Saturday, June 28, 2008

Watching The Power Elite As They Grab Some Power and Money

Earlier this year, April 6, to be exact, I attended a luncheon meeting of the Washington D.C. National Economists Club. The guest speaker was Randal Quarels.

Quarles was former Under Secretary of the Treasury who led the Treasury Department’s effort in the coordination of the President’s Working Group on Financial Markets (aka, The Plunge Protection Team) and he is currently a Managing Director at Carlyle Group.

Plunge Protection Team coordinator? Managing Director at Carlyle Group? Folks, this is what is known as a major league insider.

At the time, I posted on the luncheon meeting and wrote in part:

In his talk, Quarles said that estimates go into the hundreds of billions in terms of capital that will be required by the financial industry because of losses sustained as a result of the current crisis. He said there will be more financial institutions that will go under in coming months.

He said that public markets will not supply the necessary funds because they don’t have the capabilities to study in detail the risks and potential rewards of the complex financials of financial institutions. He said private equity firms have the capabilities to do so and to supply the necessary funds. (N.B. Carlyle Group is a private equity firm).

Quarles stated that some changes in the structure of regulations that Paulson proposed were necessary but would take time to develop. He specifically stated that one regulation that needed to be changed is the limitation on the size of positions that non-banks can take in banks. (Note: Limitations in the size of non-banks positions in banks now limits Carlyle Group from taking large positions in banks).

It sounded to me like a power grab was being set up, and I titled my post:

Carlyle Group's Plan to Takeover the Banking Industry

Lo and behold, three months later Bloomberg is reporting that the Carlyle Group, and other private equity firms, have been meeting with the Federal Reserve to discuss removing limitations on the size of positions equity funds can take in banks.

Writes Craig Torres at Bloomberg:

Federal Reserve officials are reviewing regulations that limit investment firms' stakes in banks in an effort to channel more capital into the U.S. banking system....Fed officials have met with the Washington-based buyout fund Carlyle Group, spokeswoman Ellen Gonda confirmed. ``There is an ongoing dialogue,'' she said. ``It's not unusual for regulators to seek private sector input on policy.''

There's a few lessons to be learned here about how the power elite operate.

First, they always take advantage of crisis to make a grab. Notice how Quarles in his talk at the luncheon mentions Treasury Secretary Paulson's call for reform in financial regulation and structures.

Of course, Paulson made his comments about financial reform under the guise of changing things because of the current mortgage crisis. Nowhere did Paulson specifically state, "As part of this reform we are going to allow private equity funds, such as Carlyle Group, to buy bigger stakes in banks."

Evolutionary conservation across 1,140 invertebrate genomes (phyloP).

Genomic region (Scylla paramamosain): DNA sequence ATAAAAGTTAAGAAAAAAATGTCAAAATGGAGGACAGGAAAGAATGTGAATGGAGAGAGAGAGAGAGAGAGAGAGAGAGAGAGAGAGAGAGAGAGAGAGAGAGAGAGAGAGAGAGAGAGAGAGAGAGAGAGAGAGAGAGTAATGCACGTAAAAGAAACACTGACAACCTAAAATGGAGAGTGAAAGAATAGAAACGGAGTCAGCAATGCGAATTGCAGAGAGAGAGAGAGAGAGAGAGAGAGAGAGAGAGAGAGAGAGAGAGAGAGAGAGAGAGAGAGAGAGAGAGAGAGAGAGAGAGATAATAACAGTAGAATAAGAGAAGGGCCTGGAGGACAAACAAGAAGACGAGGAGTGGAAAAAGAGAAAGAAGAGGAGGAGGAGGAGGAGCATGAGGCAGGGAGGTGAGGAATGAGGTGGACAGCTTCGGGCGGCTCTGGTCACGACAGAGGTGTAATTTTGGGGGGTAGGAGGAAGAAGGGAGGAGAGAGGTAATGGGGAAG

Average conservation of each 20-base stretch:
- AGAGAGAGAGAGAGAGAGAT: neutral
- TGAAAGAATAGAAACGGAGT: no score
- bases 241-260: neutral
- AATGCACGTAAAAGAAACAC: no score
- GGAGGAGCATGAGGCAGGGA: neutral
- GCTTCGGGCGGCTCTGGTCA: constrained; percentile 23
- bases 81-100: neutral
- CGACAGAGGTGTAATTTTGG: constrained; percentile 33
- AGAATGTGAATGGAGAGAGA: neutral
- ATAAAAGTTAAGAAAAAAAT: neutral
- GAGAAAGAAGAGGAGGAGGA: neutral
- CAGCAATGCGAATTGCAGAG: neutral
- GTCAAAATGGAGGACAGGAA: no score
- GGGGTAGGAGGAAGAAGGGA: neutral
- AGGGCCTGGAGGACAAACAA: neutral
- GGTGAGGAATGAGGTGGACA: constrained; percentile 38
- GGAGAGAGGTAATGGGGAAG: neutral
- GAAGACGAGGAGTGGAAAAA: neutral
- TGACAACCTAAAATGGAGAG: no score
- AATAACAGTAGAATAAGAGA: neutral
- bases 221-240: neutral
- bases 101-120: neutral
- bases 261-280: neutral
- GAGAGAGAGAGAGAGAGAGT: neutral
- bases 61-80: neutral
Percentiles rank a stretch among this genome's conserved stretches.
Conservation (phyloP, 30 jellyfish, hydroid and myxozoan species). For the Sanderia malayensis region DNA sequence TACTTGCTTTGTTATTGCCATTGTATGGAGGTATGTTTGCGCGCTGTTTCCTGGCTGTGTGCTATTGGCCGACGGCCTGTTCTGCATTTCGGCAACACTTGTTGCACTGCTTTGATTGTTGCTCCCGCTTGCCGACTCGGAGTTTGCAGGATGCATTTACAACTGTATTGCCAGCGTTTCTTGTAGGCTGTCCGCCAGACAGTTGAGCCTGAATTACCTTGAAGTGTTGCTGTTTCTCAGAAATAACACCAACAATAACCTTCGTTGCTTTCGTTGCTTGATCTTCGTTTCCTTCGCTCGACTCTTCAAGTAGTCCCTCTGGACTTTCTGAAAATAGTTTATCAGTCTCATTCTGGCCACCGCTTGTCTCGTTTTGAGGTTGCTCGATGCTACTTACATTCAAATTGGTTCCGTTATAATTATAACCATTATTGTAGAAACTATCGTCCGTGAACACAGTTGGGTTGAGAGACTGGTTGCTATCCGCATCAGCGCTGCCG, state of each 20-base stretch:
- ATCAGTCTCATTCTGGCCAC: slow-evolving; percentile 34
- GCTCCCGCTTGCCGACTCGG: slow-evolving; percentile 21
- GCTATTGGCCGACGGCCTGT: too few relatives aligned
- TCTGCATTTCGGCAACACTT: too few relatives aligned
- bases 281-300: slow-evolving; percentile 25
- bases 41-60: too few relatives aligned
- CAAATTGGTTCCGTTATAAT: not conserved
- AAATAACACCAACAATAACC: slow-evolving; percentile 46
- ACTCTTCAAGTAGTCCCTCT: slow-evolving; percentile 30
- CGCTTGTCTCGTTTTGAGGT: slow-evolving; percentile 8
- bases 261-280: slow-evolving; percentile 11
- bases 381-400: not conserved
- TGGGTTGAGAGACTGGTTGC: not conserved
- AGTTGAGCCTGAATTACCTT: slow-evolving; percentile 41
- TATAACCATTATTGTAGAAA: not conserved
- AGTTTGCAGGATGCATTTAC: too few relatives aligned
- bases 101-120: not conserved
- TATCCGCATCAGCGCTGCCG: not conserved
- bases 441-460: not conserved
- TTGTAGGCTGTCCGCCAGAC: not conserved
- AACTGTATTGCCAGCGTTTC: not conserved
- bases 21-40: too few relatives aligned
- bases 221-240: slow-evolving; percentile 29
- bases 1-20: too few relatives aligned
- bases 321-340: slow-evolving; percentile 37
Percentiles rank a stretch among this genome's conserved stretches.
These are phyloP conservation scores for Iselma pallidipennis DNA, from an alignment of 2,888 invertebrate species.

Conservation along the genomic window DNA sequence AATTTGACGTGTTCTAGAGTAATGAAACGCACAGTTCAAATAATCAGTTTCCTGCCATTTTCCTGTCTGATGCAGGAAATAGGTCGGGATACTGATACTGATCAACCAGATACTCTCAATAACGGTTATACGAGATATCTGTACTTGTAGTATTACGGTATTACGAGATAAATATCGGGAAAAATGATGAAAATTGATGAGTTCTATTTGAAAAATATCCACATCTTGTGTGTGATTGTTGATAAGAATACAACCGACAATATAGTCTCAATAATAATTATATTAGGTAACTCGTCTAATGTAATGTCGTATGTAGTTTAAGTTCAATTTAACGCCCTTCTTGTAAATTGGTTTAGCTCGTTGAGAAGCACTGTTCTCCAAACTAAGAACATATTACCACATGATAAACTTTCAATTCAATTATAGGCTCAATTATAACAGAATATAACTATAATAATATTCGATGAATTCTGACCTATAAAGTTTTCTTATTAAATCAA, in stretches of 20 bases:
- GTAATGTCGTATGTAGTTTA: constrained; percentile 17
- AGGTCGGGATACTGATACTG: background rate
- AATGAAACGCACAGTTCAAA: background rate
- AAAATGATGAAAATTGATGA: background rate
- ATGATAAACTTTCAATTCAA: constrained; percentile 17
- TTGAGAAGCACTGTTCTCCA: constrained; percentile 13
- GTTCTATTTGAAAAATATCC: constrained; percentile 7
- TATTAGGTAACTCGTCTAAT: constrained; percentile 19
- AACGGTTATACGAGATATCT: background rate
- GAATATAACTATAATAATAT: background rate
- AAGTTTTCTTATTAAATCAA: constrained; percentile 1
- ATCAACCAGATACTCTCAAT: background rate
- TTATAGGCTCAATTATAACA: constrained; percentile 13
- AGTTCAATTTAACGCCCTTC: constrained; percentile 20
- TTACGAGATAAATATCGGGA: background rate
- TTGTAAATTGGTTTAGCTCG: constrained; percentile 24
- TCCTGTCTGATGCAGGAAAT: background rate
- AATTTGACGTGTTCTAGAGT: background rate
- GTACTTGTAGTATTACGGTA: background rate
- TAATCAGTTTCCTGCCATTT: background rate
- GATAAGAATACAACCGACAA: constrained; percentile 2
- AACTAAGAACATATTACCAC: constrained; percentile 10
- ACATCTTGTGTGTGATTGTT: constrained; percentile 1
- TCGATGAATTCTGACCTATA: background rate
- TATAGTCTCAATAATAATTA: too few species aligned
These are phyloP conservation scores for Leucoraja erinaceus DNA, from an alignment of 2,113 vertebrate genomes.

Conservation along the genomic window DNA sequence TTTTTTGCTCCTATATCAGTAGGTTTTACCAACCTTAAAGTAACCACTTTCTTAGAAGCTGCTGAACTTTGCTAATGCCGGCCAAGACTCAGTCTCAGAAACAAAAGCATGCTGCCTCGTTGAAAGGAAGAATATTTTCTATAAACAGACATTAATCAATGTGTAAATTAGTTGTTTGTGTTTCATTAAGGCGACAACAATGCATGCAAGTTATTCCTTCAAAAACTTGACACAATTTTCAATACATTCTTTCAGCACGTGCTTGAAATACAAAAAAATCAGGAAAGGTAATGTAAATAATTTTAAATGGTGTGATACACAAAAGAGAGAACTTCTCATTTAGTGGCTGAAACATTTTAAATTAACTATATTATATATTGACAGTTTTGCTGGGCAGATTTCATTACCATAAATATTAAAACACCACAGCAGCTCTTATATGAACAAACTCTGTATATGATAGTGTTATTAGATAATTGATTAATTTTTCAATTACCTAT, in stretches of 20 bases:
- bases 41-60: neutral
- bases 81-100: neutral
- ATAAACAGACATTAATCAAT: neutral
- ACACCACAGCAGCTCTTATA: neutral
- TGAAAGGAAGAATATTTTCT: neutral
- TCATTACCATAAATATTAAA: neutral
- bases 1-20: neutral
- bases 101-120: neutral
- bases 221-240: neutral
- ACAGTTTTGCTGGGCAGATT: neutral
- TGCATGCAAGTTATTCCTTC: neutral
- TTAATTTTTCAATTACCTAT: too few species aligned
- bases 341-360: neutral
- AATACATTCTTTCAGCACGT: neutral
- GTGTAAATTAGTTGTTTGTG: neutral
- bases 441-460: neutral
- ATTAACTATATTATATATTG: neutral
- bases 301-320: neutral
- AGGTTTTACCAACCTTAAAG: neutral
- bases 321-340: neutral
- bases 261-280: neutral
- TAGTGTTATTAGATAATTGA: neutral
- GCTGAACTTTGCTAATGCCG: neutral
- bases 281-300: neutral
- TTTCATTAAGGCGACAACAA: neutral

Quarles at the luncheon also mentioned that he picked the topic of financial reform way back in January. So we now have something of a timeline. Quarles had financial reform on his mind in January. Thus, one can assume, with a large degree of confidence, that the plotting was certainly going on at Carlyle back then. Paulson doesn't come out with a speech about the need for financial reform until late March. And, viola, here we are in late June and meetings between the Fed and the Carlyle Group are leaked to the press.

Which brings us to point two, of how the elite operate. They always make things complicated. Just what exactly are the Fed and Carlyle Group meeting about? It's "an ongoing dialogue" says the Carlyle Group.

If the Fed simply wanted to increase the amount of capital that banks could take from any one investor or investor group, the problem is fairly simple and could be solved with a Fed statement as follows:

Restrictions are hereby removed that prevent investors from increasing their stake in a financial institution above a specified level.


Restrictions on what individual investors or investor groups can invest in a financial institution have been increased to X.

Anytime a regulation is more than one sentence long, special interests are carving up little slivers for themselves and putting up barriers to entry that make it difficult or impossible for others to play the game.

The barriers to entry come in the form of complex regulations that require teams of lawyers to understand. Unless, of course, you are "in dialogue" with the regulators and help design the regulations so you know where the loopholes are, and in fact probably suggested some of them.

Taking advantage of crisis and making things complex is how the elite play. The current crisis is the mortgage crisis. They are taking advantage of the crisis to sweep up and buy into banks on the cheap, and they are sitting in a conference room with the Fed to create regulations so onerous that only the elite will be able to play.

When do you as an individual investor come in? Three to five years down the road when the banks stocks are prettied up and sold to the public at a price somewhere between 5 to 20 times what the elite paid for them.

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